Margot’s Brain Shelf

I’m currently writing about how the cinema affects memory, looking at how writers have invoked specific spaces—such as the attic, boarding school, or riverfront—to function as sites of memory in cinematic ways. Virginia Woolf got me started. Born before motion pictures were invented, Woolf in her one piece of film criticism (“The Cinema,” 1926) expresses […]

David Mitchell’s The Bone Clocks: A Glossary

      Act of Hiatus (n. phrase): A mental feat performed by atemporals, whereby a fugue state is induced in the subject that prevents the registering of experience for a given period of time; may be used for benevolent or malevolent purposes. (Note: I’d appreciate an Act of Hiatus now and then.) Anchorites (prop. n., […]

The Man Who Walked Away: A Conversation with Novelist Maud Casey

Jason In The Man Who Walked Away, your protagonist Albert Dadas is a tender creature. He’s got a filmy quality. In your words: “It was as though he’d always been there, haunting the landscape, if only you were paying attention.” He wanders around Europe in fugue states. Again, in your words, “When Albert walked, he was […]

Del Dios

Tectonic plates gnashed at each other beneath a few hundred acres of southern California land, thirty miles inland from what would eventually become the coastal towns of Del Mar, Cardiff, and Encinitas. Escondido and Rancho Bernardo grew on either side of what would become Highway 15, a stretch of asphalt that divided and linked them, […]

Writers’ Blog Tour

Welcome to the writers’ blog tour. I hear it’s sweeping the nation. I’m thankful Maud Casey–for being Maud,  for inviting me to join the tour, and for writing  The Man Who Walked Away, a tender and somehow physical novel that I’ve thought about most days since I read it. You can read Maud’s eloquent contribution to the […]

Ebenezer’s Magic Lanterns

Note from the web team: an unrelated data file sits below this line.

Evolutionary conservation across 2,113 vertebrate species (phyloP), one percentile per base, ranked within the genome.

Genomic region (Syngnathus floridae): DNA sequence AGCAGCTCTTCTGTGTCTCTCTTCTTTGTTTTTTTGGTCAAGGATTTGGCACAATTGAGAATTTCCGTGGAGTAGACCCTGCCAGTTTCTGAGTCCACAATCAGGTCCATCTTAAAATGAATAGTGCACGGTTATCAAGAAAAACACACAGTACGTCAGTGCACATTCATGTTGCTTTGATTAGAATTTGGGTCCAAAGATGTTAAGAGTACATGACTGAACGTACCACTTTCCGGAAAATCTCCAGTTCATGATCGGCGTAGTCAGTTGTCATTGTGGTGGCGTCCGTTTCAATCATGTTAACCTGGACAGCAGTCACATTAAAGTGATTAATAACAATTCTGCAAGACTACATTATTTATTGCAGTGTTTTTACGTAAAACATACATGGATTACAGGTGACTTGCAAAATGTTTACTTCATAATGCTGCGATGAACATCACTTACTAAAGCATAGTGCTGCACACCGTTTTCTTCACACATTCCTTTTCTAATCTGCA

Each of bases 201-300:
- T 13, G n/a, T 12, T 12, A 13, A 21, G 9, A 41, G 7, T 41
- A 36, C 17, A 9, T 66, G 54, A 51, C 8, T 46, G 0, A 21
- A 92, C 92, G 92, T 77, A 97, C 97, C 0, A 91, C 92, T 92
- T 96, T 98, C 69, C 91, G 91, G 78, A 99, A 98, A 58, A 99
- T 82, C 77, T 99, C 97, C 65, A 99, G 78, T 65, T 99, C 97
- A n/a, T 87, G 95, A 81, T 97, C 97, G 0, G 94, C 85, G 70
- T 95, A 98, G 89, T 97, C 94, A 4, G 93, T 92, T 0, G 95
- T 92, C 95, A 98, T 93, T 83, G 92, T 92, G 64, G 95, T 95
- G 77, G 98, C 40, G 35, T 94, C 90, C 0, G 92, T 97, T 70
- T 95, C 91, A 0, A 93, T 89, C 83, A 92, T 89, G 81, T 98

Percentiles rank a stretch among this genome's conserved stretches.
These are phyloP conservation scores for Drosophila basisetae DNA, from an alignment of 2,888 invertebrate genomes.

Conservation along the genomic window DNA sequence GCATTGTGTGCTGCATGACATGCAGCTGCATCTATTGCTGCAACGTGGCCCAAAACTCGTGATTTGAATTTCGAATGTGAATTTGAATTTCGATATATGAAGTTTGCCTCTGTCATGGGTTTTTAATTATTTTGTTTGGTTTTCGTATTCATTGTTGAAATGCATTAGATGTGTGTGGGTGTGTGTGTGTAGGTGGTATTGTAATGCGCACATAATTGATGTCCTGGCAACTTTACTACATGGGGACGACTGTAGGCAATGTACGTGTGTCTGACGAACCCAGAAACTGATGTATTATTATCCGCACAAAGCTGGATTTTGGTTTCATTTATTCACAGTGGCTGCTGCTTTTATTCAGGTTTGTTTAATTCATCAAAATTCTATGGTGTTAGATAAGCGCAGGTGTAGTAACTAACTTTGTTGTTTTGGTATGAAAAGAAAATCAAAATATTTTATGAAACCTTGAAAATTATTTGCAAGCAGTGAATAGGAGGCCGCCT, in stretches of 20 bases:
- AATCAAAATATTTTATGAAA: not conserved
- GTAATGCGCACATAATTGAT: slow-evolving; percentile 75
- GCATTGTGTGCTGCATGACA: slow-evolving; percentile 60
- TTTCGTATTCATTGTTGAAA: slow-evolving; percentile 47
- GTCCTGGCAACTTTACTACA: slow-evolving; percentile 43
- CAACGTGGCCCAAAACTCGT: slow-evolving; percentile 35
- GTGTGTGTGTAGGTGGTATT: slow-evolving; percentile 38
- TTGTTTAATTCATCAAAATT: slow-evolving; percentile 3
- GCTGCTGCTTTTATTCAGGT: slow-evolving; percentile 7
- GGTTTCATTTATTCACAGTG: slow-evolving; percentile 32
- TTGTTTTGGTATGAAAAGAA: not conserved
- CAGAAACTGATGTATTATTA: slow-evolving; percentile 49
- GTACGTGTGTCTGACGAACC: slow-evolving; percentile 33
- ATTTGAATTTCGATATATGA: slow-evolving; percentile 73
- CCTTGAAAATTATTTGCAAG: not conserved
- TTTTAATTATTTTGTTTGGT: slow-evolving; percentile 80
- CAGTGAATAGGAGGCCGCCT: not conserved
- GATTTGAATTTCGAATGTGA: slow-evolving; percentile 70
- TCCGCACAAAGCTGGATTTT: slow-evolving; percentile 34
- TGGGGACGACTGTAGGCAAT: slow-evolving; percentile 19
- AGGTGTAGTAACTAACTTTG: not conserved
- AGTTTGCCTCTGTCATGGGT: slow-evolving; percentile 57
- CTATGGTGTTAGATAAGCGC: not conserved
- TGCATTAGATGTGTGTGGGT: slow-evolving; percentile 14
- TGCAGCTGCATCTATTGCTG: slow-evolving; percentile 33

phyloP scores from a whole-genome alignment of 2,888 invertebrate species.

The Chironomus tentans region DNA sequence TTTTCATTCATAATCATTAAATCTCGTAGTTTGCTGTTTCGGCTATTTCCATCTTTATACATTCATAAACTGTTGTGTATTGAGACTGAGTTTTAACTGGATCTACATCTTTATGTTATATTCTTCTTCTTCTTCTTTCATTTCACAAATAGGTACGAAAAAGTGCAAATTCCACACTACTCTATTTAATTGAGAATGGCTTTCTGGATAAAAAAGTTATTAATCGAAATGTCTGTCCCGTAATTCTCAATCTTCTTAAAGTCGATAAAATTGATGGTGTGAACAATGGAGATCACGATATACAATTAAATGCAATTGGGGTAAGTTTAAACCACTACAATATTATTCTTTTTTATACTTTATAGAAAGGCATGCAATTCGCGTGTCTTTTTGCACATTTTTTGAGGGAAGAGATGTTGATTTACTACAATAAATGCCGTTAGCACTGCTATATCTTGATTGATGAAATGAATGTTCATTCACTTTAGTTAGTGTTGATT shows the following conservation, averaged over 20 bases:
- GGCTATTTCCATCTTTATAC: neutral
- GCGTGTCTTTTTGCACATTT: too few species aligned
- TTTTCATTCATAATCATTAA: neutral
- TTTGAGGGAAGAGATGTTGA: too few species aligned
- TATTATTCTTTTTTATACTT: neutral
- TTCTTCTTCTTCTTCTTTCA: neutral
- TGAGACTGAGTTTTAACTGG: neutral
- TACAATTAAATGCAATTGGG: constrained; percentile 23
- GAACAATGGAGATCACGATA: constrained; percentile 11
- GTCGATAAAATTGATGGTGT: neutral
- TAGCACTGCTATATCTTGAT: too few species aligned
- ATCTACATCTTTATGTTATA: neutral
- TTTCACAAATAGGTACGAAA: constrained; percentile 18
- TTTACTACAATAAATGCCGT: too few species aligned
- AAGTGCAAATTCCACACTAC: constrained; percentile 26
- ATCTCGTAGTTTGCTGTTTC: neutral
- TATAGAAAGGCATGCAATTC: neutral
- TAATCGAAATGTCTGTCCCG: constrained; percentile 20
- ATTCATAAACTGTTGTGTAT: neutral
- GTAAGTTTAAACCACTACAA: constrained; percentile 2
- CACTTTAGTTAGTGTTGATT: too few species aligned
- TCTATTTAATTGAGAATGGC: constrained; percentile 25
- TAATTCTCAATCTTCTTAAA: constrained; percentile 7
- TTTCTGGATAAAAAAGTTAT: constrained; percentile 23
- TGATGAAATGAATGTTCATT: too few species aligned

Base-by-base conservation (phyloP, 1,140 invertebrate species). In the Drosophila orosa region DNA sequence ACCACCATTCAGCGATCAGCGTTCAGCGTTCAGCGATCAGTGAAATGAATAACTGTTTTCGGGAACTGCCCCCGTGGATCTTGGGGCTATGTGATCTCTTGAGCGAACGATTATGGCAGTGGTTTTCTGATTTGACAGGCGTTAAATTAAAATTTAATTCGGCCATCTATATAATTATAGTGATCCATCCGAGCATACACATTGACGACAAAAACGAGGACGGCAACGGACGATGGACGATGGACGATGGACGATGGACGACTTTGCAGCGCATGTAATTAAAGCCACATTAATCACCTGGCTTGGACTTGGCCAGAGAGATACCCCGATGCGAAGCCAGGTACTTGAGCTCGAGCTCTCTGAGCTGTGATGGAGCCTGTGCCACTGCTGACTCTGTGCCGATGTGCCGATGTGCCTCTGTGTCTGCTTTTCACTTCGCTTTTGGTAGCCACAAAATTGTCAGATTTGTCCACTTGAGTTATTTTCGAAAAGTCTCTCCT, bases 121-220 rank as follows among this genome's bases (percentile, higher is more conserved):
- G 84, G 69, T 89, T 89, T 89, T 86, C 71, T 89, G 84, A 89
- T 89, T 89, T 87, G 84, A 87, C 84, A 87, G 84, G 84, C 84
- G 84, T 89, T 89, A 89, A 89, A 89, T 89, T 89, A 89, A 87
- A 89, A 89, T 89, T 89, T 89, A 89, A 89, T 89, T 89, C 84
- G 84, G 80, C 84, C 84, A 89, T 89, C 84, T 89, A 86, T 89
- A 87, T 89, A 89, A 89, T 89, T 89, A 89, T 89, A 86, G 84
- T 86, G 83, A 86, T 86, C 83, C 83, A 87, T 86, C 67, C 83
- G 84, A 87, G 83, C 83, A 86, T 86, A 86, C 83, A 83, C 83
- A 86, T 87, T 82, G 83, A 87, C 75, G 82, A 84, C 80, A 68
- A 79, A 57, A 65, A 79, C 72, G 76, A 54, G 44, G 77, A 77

I never thought I’d teach Charles Dickens’s A Christmas Carol. I always thought of it as sappy and grim–not an appealing combination. But a literary critic, Joss Marsh, gave me a whole new view of Dickens’s perennially adapted story about greed, memory, haunting, and transformation. Joss Marsh helped me learn to like a book I […]

Jane Eyre, Goth Girl

Jane Eyre is a strange creature. Charlotte Brontë’s heroine–often thought of as a kind of every girl–is much weirder than she gets credit for. She’s a taciturn idealist with a gothic imagination who spends much of her waking life “in a kind of artist’s dreamland” drawing shipwrecks, corpses, and icebergs; she prefers rudeness and downright […]

“I Am Ryder”; or, My Life as Somebody Else

A Conversation about Novel Reading, with Gloria Fisk Does reading a novel change you? Can a novel make a person more compassionate or cosmopolitan, as philosopher Richard Rorty suggested in the late eighties? Or more foolhardy, even delusional, as Victorian public intellectual Margaret Oliphant was fond of warning her contemporaries? It’s a huge pleasure to […]

Jane Austen’s Hypochondriacs

Jane Austen wants us to know at least four things about hypochondriacs: 1.) They are compulsive storytellers, 2.) They have little sympathy (a quality she valorizes in other characters), 3.) They use their stories to control others, 4.) Their suffering is real nonetheless, so they deserve the sympathy they can’t give others. I’m teaching the […]

My grandpa was a tiny party. The photos prove it.

At twelve, Ralph is a tiny party writhing under the heavy hands of frustrated nuns. St. Vincent’s School for Boys in San Francisco doesn’t suit him. Most of these boys got here through a petty crime, their own or their parents. For others it was a parent’s suicide or murder. For Ralph, it was his […]

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